By Pedro Sousa
* The third in a series of five articles
Anemic global economy, inequality, and the call for collective action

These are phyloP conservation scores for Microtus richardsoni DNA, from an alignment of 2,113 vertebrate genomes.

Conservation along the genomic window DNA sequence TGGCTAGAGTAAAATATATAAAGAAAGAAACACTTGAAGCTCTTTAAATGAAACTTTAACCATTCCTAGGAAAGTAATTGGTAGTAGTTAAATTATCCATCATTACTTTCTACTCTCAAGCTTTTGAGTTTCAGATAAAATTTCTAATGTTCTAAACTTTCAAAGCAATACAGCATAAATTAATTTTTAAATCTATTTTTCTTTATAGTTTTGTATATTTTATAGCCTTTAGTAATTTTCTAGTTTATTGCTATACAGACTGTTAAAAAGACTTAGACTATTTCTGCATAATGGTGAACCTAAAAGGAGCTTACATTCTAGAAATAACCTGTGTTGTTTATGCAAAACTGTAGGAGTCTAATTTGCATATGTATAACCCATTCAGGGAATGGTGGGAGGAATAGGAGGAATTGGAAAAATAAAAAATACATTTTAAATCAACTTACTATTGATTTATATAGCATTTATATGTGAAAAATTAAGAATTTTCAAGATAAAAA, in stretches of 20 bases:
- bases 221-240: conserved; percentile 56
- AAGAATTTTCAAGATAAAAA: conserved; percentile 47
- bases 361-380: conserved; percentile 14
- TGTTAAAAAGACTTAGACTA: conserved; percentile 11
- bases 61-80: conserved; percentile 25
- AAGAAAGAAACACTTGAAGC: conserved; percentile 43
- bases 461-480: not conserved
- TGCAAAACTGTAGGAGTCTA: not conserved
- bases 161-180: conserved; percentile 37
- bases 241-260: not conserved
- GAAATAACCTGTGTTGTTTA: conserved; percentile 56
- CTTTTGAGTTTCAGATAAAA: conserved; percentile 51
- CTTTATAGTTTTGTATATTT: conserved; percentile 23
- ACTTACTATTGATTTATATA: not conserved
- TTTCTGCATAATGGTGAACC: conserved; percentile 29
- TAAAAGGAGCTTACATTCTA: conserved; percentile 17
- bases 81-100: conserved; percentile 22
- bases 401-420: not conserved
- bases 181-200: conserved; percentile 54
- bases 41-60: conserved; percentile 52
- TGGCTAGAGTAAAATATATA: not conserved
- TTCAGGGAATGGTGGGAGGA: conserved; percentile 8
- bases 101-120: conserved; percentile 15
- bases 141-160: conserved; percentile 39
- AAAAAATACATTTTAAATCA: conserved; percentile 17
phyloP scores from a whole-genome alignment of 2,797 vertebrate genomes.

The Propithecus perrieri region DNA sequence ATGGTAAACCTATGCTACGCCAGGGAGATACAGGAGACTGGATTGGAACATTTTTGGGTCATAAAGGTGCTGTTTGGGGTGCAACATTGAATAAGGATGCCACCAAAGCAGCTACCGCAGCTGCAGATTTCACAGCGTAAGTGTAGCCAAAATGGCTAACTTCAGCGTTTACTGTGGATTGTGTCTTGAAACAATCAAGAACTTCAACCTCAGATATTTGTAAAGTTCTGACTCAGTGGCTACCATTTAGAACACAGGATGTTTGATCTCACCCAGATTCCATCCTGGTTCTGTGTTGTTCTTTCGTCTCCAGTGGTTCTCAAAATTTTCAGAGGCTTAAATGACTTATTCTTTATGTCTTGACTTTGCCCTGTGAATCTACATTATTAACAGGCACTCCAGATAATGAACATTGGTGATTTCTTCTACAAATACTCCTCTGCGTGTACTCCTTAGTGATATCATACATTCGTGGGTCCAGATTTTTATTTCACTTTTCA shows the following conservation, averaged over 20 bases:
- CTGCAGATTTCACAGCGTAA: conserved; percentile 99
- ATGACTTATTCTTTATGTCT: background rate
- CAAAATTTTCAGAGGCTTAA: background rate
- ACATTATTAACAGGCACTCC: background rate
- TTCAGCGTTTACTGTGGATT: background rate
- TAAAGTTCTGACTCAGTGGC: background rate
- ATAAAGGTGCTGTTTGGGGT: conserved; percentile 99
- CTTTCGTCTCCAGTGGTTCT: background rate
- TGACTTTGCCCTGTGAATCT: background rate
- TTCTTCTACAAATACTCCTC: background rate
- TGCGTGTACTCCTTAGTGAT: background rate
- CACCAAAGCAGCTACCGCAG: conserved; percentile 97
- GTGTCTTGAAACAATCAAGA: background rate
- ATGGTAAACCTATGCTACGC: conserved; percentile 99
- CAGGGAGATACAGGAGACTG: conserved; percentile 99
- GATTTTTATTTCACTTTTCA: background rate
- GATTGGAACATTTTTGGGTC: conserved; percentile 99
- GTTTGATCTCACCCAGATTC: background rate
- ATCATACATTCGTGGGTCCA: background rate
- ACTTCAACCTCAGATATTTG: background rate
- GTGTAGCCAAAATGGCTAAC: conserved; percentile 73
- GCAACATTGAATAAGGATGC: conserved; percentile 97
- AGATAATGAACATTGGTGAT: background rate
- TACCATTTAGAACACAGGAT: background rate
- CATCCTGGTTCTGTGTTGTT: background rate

The most significant issues that international macroeconomic policy coordination must solve are the global economic slowdown and rising inequality. Research shows that excessive income inequality actually drags down the economic growth rate, making it less sustainable over time. Almost eight years after the crisis, growth remains anemic in the majority of countries. The world economy is struggling with slow growth AND constrained government budgets. With the current productivity weakness, countries increasingly look to strengthen economic performance while also promoting inclusiveness. Despite considerable increases in wealth and in global economic output in the past thirty years, there is substantial evidence of rising income inequality instead of a reduction. The price of this inequality is a hefty one, which brings a growing number of economic, wellbeing, social and political unrest issues. According to the International Labour Organization, more than 76 million jobs have been lost since the start of the global economic crisis in 2007, projecting more than 200 million people to be unemployed globally in 2016. Youth unemployment and underemployment are a severe problem for the current and future economy. It is no wonder that, since the financial crisis of 2008, there has been a significant drop in levels of public trust and confidence in financial institutions. To function efficiently, governments and the whole of the financial sector need to regain and be worthy of that trust. Taxpayers already paid for a crisis, they can’t and won’t pay for another. A healthy working population with access to the job market is a key driver of economic growth. It is vital that the G20 commits to making the financial system more resilient and able to withstand shocks in the market. Additionally, international trade and investment – major drivers of economic growth – need to be addressed. A lack of long-term investment has serious implications for global growth. With the changes in size and shape of the world economy that we are seeing, the international regulatory framework needs to adapt and be effective. Many have lamented the outbreak of currency wars or competitive depreciation. Why? If all countries try to depreciate their currency to gain export competitiveness and boost their economies, all will fail – race to the bottom behaviour. The intervention by China and other emerging markets to prevent currency appreciation is a good example. Some international attempts to address competitive depreciation have been made, the type of agreements backed up by the threat of trade sanctions. Due to all of this, several warnings have been made for countries to act together and move urgently in order to boost global growth prospects. The risk is that the global economy – that is slowly coming out of a great recession – could be derailed again. The global economy will perform better if major countries agree to act together and pull it out of recession and up to speed. Finance ministers and central-bank governors to whom these messages were directed have been failing to reach agreements to boost global growth. It reflects distinct divisions and geoeconomic games, particularly with regard to the role of monetary and fiscal policy in stimulating growth. There’s widespread uncertainty with volatile capital flows, plummeting commodity prices, escalating geopolitical tensions, the shock of a potential British exit from the European Union, and a massive refugee crisis, so the stalling of global cooperation is too risky. The German government “austerity at all cost” mantra has been contrary to this rationale, as it demands fiscal discipline from Eurozone members, by agreeing to limit their budget deficits, first and foremost. This goal could be justifiable in other economic conditions but, given what has happened since 2008 and Eurozone growth weakness, flexibility would be more apt. Given the lack of collective action by governments, central bankers are trying to create inflation via monetary policy to counteract the development of a Japanese-style deflationary trap. Quantitative easing, negative interest rates, and “helicopter money” are the tools being discussed inside the offices of central bankers. Has monetary policy been overplayed in an attempt to reinvigorate growth, thus creating the persistence of ultra-low interest rates? Some analysts believe so. However, that monetary policy might be what is currently keeping economies afloat. Of course, monetary policy cannot work alone. The IMF and the OECD have urged surplus countries like Germany to pursue more stimulus and to take advantage of their current ability to borrow for long periods at very low interest rates to increase growth-enhancing investment in infrastructure. Public spending must be boosted, particularly, in countries with fiscal space. The G20 should also ignite this multilateral action. Unfortunately, the results of the G20 Summit held in Shanghai at the end of February – just a soft statement about pursuing structural reforms and avoiding beggar-thy-neighbour policies – are not enough. Again: Failure to act collectively could indeed derail the global economy.